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The Rolls-Royce Griffon was a 2,239.33 in³ (36,696.00 cc), 6.0" bore x 6.6" stroke 60-degree V-12 aero-engine. The usual assumption still prevails that the Griffon was derived from the Rolls-Royce R racing engine used in the Schneider Trophy races. However, apart from some commonality in bore and stroke, the only component of the Griffon which had any direct links was the crankshaft.
Design work on the Griffon was started in 1939 and the design process was relatively smooth compared with that of the earlier Merlin. The new design was originally intended as a low-altitude engine for naval aircraft such as the Fairey Firefly, but a formal suggestion to fit a Griffon in a Spitfire was made by Supermarine's chief design engineer Joe Smith in 1940. However, in early 1940, on the orders of Lord Beaverbrook, Minister of Aircraft Production, work on the new engine had been halted temporarily to concentrate on the smaller 1,649 in³ (27 liter) Merlin which had already surpassed the output achieved with the early Griffon.
Compared with earlier Rolls-Royce designs, the Griffon engine incorporated several advances which meant it would be physically only slightly larger than the Merlin, in spite of its larger capacity of 2,239 in³ (36 liters). For example, the camshaft and magneto drives were incorporated into the propeller reduction gears at the front of the engine rather than being driven directly from the back of the crankshaft. This allowed the overall length of the engine to be reduced, as well as being more reliable and efficient. Earlier engines, including the Merlin, had large numbers of external oil lines. In service these caused continual problems, being prone to leakage and to fractures, which could drain the engine in seconds. They were also vulnerable to battle damage. The Griffon engine incorporated extensive oil galleries which were cast into the cylinder block and cylinder heads; although commonplace in modern engine design this was a big step forward in the late 1930s. The internal oil flow was not only more efficient in terms of lubrication, it also required less maintenance.
When the development work on the Griffon was resumed, it was decided to fit the engine to a Spitfire. The first example of this was a single Spitfire Mk.IV (DP845) a modified clipped-wing Mk.III which flew with a Griffon RG 2SM on 27 November 1941.
Pilot conversion from Merlin- to Griffon-engined Spitfires was not without teething troubles, the most common problem being the ingrained habit of applying a starboard trim to the aircraft's rudder to offset the tremendous torque produced at takeoff power. As the Griffon's crankshaft rotated in the opposite direction to the Merlin (a legacy of its intended use for naval aircraft, where it is desirable for aircraft to swing to port, away from the superstructure), a starboard bias increased, instead of compensating for, the undesirable effects of torque. This problem was never fully overcome in land-based Spitfires, although the Seafire FR.47 and the occasional Spitfire 21 or 24 were fitted with a contra-rotating propeller as standard, thus negating airscrew torque.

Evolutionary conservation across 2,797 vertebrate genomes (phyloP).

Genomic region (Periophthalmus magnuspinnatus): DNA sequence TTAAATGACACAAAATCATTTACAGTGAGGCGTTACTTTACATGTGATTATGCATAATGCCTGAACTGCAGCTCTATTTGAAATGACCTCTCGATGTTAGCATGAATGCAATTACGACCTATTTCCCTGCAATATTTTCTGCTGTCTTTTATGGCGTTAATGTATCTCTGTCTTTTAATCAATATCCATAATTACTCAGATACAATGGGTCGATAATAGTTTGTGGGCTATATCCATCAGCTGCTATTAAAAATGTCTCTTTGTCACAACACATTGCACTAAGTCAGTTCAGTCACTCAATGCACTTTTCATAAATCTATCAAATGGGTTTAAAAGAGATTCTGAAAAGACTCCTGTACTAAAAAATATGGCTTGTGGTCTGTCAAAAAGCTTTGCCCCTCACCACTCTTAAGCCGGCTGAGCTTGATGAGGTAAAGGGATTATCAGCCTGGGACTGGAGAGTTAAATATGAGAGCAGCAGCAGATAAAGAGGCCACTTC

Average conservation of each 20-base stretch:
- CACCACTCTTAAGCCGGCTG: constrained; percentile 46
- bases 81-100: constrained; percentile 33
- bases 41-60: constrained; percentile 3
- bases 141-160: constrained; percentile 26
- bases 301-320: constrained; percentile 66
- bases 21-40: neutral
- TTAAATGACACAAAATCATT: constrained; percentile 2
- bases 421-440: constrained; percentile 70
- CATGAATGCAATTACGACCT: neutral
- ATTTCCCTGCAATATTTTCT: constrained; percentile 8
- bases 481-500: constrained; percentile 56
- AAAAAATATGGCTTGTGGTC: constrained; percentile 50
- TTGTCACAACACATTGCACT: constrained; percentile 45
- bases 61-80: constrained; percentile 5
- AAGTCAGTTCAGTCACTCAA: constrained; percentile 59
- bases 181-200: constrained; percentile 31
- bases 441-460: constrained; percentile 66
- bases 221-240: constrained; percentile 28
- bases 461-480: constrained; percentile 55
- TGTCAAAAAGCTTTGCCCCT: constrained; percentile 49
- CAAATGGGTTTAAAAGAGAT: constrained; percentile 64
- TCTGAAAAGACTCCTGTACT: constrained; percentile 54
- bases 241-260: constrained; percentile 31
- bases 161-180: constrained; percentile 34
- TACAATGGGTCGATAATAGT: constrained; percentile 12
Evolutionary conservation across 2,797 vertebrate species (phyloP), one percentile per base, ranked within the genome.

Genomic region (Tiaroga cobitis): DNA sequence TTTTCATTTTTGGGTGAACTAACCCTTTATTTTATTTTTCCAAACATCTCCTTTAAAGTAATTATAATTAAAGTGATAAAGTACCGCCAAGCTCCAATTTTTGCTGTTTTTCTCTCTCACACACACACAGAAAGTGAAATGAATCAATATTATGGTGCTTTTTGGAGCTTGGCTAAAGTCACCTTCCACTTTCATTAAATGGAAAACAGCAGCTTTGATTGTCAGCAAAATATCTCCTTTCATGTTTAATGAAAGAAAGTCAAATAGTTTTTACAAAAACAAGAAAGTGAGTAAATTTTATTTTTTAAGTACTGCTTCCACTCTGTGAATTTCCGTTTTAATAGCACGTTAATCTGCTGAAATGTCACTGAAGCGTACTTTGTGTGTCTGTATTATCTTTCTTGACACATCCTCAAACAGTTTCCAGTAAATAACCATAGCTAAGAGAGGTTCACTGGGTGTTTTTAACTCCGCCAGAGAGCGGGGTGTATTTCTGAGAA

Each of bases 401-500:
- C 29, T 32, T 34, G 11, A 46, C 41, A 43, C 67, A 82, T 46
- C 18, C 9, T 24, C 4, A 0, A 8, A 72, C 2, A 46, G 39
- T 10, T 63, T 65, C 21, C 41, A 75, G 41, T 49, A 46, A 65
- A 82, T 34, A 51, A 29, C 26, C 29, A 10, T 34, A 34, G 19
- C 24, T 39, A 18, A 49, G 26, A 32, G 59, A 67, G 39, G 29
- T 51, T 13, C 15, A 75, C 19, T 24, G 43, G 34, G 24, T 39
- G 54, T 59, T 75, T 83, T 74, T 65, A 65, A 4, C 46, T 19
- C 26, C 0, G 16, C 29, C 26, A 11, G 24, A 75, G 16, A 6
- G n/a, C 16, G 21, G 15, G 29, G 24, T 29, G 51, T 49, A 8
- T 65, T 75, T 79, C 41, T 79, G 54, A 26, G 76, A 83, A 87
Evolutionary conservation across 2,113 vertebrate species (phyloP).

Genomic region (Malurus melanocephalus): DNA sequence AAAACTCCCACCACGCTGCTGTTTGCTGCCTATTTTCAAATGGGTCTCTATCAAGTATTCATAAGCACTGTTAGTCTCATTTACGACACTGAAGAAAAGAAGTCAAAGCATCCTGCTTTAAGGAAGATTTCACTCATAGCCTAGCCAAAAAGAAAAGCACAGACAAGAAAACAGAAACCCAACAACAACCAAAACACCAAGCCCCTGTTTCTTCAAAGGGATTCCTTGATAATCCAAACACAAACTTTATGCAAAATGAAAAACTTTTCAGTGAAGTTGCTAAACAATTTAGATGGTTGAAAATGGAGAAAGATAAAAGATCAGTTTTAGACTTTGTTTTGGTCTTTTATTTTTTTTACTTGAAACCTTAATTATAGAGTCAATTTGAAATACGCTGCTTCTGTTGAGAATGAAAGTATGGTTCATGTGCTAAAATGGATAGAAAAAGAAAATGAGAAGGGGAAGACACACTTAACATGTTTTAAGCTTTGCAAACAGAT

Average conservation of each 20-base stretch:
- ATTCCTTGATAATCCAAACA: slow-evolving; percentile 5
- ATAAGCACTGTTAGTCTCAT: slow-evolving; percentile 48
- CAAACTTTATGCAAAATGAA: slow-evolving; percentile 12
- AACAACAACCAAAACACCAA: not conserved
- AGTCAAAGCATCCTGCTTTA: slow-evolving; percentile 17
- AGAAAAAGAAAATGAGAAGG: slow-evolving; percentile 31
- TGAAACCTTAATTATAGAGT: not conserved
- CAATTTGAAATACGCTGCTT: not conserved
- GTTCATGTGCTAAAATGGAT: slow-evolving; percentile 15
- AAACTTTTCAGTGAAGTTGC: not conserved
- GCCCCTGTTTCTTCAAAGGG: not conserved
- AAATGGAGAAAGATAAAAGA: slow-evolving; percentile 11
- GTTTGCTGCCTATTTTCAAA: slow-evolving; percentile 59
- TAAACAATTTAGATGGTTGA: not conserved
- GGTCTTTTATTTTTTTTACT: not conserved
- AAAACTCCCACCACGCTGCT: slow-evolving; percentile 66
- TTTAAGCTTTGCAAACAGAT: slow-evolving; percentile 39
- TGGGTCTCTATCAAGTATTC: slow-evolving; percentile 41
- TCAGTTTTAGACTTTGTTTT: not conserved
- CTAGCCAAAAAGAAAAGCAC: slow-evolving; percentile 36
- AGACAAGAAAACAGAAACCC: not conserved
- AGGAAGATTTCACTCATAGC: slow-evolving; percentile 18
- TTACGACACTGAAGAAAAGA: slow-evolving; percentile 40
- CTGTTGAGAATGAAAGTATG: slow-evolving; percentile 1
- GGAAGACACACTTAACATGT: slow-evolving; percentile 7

Rolls-Royce applied the advances in supercharging used on the Merlin to the Griffon, and later Griffon versions featured two-stage supercharging and finally a two-stage, three-speed supercharger. This, the Griffon 101, was fitted to the two Supermarine Spiteful XVIs (re-engined production Mk.XIVs) with one of these aircraft, RB518, achieving a maximum speed of 494 mph (795 km/h) with full military equipment.
The Griffon was also used in the Avro Shackleton maritime patrol aircraft, also with contra-rotating propellers.
Note: The Griffon was a "left-hand tractor" engine, i.e. the propeller rotated to the left when viewed from behind.
- Griffon II - 1,730 hp (1,290 kW) at 750 ft (230 m) and 1,490 hp (1,110 kW) at 14,000 ft (4,270 m); used on Firefly Mk.I fighter
- Griffon VI - increased maximum boost pressure, 1,850 hp (1,380 kW) at 2,000 ft (610 m); used on Seafire Mk.XV and Mk.XVII
- Griffon 57 - 1,960 hp (1,460 kW); used on Avro Shackleton
- Griffon 61 - introduced a two-speed two-stage supercharger with aftercooler similar to that on Merlin 61; 2,035 hp (1,520 kW) at 7,000 ft (2,135 m) and 1,820 hp (1,360 kW) at 21,000 ft (6,400 m); used on Spitfire Mk.21
- Griffon 65 - similar to Griffon 61 with different propeller reduction gear; used on Spitfire Mk.XIV
- Griffon 72 - increased maximum boost pressure to take advantage of 150-grade fuel; 2,245 hp (1,675 kW) at 9,250 feet (2,820 m)
- Griffon 74 - fuel-injected version of Griffon 72; used on Firefly Mk.IV
- Griffon 83 - modified to drive contra-rotating propellers; 2,340 hp (1,745 kW) at 750 ft (230 m) and 2,100 hp (1,565 kW) at 12,250 ft (3,740 m)
- Griffon 85 - 2,375 hp (1,770 kW); used on Spiteful Mk.XIV
- Griffon 89 - 2,350 hp (1,755 kW); used on Spiteful Mk.XV
- Griffon 101 - 2,420 hp (1,805 kW); used on Spiteful Mk.XVI
Specifications (Griffon 65)
- ↑ Rolls-Royce Griffon 65 pdf file Retrieved 5 February 2008
- ↑ Smith had taken over as Chief Designer at Supermarine after R. J. Mitchell's death in June 1937.
- ↑ The Merlin, especially early versions which used 100% glycol cooling system, was notorious for losing oil. Photographs of the undersides of Spitfires in flight often showed a large amount of oil streaking from the engine cowlings to aft of the wing.
- Bridgman, L, (ed.) (1998) Jane's fighting aircraft of World War II. Crescent. ISBN 0-517-67964-7
- Quill, J. (1983) Spitfire - A Test Pilot’s Story. Arrow Books. ISBN 0-09-937020-4
- 1 Spitfire society
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It uses material from the Wikipedia article "Rolls-Royce Griffon".